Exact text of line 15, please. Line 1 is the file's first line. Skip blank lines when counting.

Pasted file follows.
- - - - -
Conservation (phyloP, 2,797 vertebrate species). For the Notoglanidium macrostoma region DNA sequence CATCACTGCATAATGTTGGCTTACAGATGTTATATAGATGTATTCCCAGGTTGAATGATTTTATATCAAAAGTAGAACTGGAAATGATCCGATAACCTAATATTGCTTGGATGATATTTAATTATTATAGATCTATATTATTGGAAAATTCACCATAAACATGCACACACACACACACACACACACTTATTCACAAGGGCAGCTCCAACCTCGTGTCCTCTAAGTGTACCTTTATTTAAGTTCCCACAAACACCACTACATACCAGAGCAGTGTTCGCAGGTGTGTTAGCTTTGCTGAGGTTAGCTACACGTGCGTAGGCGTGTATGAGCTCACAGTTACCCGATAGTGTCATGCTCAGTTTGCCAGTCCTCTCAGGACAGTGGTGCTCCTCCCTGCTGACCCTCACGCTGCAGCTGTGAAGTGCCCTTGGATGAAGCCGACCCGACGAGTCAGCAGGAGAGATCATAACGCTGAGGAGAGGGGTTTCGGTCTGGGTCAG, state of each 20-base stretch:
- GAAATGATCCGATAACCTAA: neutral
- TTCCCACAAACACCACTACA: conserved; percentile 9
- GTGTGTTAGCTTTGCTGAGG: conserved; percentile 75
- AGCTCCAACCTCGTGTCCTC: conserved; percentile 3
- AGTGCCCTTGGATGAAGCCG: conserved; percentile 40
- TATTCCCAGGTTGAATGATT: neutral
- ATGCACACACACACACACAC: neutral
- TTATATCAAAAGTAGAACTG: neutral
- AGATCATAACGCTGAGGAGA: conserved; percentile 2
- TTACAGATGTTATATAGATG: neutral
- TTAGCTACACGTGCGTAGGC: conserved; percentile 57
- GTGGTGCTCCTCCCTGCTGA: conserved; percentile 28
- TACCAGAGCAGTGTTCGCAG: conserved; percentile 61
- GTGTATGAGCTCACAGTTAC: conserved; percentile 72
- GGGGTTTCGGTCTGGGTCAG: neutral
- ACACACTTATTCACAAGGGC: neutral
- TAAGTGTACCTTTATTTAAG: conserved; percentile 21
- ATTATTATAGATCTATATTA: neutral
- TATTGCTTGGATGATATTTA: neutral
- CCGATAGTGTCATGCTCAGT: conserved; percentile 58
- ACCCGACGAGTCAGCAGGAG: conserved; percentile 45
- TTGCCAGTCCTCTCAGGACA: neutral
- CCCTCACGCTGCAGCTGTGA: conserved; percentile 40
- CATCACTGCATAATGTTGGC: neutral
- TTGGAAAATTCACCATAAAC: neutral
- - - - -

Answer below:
- GTGTATGAGCTCACAGTTAC: conserved; percentile 72